BMC public health 2017 10 1817(1) 827 doi 10.1186/s12889-017-4844-0
Health care workers (HCWs) are at high risk for occupational blood exposures (OBEs) and transmission of bloodborne pathogens. This study elucidated the incidence rate and epidemiological characteristics of OBEs among HCWs and investigated the pathogen transmission rate for hepatitis B virus (HBV), hepatitis C virus (HCV), and human immunodeficiency virus (HIV).
Self-reported OBEs from January 1, 2011 to December 31, 2015 were obtained from the electronic recording system. OBE incidence densities per 100 person-years and per 100 bed-years were calculated with a 5-year trend analysis. OBE characteristics and pathogen transmission rates were evaluated.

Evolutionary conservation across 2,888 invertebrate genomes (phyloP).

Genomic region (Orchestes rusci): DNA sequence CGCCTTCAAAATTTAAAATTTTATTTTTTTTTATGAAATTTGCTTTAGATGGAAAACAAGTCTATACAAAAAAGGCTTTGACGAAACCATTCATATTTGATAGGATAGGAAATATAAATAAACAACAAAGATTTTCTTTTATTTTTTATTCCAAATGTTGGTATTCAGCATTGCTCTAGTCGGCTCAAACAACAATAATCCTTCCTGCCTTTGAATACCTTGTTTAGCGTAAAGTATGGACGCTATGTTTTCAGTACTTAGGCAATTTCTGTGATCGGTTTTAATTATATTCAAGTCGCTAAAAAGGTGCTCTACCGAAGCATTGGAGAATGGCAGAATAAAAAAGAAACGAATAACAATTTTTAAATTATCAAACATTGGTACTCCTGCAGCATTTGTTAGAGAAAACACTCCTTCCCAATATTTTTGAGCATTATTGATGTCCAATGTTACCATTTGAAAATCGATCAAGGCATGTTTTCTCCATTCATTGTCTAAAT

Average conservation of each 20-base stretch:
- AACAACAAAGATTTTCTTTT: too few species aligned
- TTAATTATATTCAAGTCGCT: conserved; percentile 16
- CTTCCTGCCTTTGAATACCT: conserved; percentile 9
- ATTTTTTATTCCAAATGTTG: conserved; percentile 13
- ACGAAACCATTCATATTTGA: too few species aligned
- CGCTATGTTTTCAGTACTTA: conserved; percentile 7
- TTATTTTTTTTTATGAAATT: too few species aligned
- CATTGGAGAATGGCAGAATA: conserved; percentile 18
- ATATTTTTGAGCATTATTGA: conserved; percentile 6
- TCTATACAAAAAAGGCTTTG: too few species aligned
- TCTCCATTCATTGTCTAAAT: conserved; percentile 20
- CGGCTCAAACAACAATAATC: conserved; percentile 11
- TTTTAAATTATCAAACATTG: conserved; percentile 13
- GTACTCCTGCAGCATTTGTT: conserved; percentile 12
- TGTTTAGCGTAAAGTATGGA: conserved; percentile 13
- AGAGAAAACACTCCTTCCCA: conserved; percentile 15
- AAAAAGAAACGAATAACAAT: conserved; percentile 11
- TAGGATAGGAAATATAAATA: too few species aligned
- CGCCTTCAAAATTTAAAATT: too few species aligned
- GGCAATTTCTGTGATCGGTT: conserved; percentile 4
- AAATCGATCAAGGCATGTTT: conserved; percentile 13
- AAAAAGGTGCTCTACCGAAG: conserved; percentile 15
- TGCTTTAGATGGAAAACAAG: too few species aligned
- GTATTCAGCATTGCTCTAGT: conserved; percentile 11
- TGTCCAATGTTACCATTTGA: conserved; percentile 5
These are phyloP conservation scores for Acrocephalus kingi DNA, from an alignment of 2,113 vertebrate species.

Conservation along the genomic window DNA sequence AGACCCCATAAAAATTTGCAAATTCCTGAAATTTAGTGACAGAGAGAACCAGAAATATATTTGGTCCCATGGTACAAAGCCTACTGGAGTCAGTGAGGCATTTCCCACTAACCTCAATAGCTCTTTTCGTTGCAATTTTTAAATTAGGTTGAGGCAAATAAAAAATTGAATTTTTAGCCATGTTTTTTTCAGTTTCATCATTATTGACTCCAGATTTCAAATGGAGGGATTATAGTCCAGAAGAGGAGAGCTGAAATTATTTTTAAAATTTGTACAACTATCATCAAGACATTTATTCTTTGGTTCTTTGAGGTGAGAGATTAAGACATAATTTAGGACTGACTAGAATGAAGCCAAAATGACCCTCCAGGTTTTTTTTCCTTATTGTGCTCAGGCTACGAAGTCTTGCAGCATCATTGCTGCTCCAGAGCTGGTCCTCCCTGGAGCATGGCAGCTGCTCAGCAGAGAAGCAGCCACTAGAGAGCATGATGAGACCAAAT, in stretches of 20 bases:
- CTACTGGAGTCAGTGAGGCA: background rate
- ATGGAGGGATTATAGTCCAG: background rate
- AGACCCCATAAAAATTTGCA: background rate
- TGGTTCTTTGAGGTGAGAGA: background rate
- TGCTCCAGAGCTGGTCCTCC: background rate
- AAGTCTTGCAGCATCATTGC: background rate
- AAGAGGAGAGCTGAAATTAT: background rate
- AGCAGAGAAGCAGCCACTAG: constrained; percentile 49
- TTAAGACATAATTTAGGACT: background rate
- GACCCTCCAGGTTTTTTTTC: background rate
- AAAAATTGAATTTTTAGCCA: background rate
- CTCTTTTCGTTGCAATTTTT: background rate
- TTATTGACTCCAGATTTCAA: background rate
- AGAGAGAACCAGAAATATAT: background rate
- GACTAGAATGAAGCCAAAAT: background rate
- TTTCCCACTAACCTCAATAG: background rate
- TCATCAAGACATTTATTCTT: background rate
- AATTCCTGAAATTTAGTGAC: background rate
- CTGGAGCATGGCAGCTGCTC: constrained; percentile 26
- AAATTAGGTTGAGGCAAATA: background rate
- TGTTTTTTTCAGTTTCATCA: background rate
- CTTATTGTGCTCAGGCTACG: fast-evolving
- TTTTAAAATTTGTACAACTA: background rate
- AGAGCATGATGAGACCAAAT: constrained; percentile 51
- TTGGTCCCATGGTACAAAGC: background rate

Among 10,452 HCWs and 1072 average yearly beds, 1076 OBEs were reported. OBE incidence rate was 5.6 cases per 100 person (full-time equivalent)-years and 20.3 per 100 bed-years. Incidence rate decreased and was significantly associated with a decrease of beds served per HCW. Housekeeping showed the highest OBE rate (14.8%) followed by doctors (8.5%) and nurses (6.2%). OBEs occurred in wards, emergency rooms, and operating rooms (38.1%, 13.3% and 12.2%, respectively) via percutaneous (86.7%) and mucocutaneous exposures (13.2%). Of OBEs associated with HBV (n = 133), HCV (n = 126), and HIV (n = 25), only one led to an infection (HCV; transmission rate of 0.8%). Neither HBV nor HIV infection occurred.
OBE incidence rate in a Korean university hospital was 5.6 cases per 100 person-years and 20.3 per 100 bed-years and was related to HCW workload and work proficiency. Though the actual bloodborne pathogen transmission rate was low, efforts to prevent OBE should be made for hospital safety.